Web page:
220 Water Stone Alternate

When I back off (eg-flatten the backs) on my bench plane blades I start with a 220 waterstone the first time. I find most commercial blades have some cup and a lot of material must be removed the first go.
The problem is that the 220 stones I use (Nortons) are quite soft and I can chew through a stone on a few blades. I went back to 120 oil for this step but is is very slow of course. Does anyone solve this problem with some other stone type or a horizontal wet grinder? (Can't use my vertical Delta for backing off)
Thanks, Fritz
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You can reflatten a water stone with a diamond "stone" or a ceramic stone made specifically for that purpose. They are available from many woodworking stores (I use Japan Woodworker). You can also use a second stone of similar grit. I flatten my waterstones with a coarse grit diamond stone produced by DMT. Alternatively, you could use a diamond stone to flatten your bench plane instead of the water stone.
Gary
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Fritz wrote:

For stock removal it's hard to beat a coarse diamond stone.
You might also want to take a look at the Harbor Freight Tormek clone http://www.harborfreight.com/cpi/ctaf/displayitem.taf?Itemnumber236 , on which you can use the edge of the wheel for flattening. Note--watch the harborfreightusa site for a coupon and you should be able to get it for 60 bucks or so.
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Fritz wrote:

Piece of glass with 220 silicon carbide paper on top
--

dadiOH
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Yup. Or scrap of MDF for that matter.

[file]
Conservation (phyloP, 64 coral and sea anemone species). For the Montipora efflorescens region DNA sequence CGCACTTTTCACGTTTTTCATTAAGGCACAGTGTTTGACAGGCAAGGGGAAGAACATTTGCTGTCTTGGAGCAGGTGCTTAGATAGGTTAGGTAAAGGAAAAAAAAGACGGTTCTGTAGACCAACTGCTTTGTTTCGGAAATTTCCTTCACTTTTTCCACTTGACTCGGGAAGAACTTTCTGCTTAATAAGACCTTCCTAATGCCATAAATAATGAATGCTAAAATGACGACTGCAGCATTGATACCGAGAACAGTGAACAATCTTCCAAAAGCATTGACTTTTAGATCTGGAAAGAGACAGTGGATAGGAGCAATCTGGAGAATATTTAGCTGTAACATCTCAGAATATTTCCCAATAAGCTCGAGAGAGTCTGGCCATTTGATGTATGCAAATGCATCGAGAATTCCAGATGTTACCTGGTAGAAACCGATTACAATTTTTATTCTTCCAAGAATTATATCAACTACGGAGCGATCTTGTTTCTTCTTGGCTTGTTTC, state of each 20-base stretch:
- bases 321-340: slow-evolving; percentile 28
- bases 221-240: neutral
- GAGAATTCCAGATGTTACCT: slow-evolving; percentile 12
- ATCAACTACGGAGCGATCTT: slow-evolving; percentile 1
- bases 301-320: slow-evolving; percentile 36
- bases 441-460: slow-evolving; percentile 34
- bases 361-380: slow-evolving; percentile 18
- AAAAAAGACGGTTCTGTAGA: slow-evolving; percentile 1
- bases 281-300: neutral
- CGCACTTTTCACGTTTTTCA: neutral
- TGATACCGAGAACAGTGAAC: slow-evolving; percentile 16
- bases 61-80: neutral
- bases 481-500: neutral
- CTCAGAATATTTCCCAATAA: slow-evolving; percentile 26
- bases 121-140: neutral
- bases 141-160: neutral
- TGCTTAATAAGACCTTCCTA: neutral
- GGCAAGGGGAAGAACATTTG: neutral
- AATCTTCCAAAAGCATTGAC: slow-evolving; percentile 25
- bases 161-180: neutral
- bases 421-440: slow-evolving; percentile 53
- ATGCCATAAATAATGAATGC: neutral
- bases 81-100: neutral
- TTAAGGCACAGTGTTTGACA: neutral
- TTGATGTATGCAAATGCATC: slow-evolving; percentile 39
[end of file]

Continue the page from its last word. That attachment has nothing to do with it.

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Thanks for all the replies!
Regarding flattening stones, I use a the Norton flattening stone to dress my stones. I think it is carborundum and works well. I expect that I may need the diamond some day for my harder stones. I have dressed my 220 stone and will no longer use it for backing off plane blades. One curious note about flattening one stone off another-I think this naturally results in a concavity-this is basically how telescope mirrors are made.
I certainly like the glass idea with Si carbide paper. I ordered some paper today and will try this. (I have used belt sanders to dress plane soles but never sanded the blades.)
I checked the Harbor Freight catalogue and it indeed has a few interesting machines. Seems like 40 years back there were quite a few sharpening machines at reasonable cost. I was surprised taking a look recently-there are very few machines out there. (Also I was surprised at how many plane makers names no longer appear in the catalogues). I would hate to have to equip my shop today. The Harbor Fright (;-> horizontal sharpener would probably be quite useful for 100 bucks. (didn't know about the coupon thing).
Thanks again- Fritz
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FS wrote:

If you're only using two you get one concave and one convex. If you use three and are careful you can get very, very flat--this is how optical flats are made.

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Aha-interesting! Always more to be learned. I work with a lot of optics but I have never made flats. I wonder if anyone has ever sharpened a chisel down to quarter wave (;->
Cheers Fritz
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On Wed, 25 Mar 2009 10:57:04 -0500, "MikeWhy"

...Scary-Sharp works for me, too!
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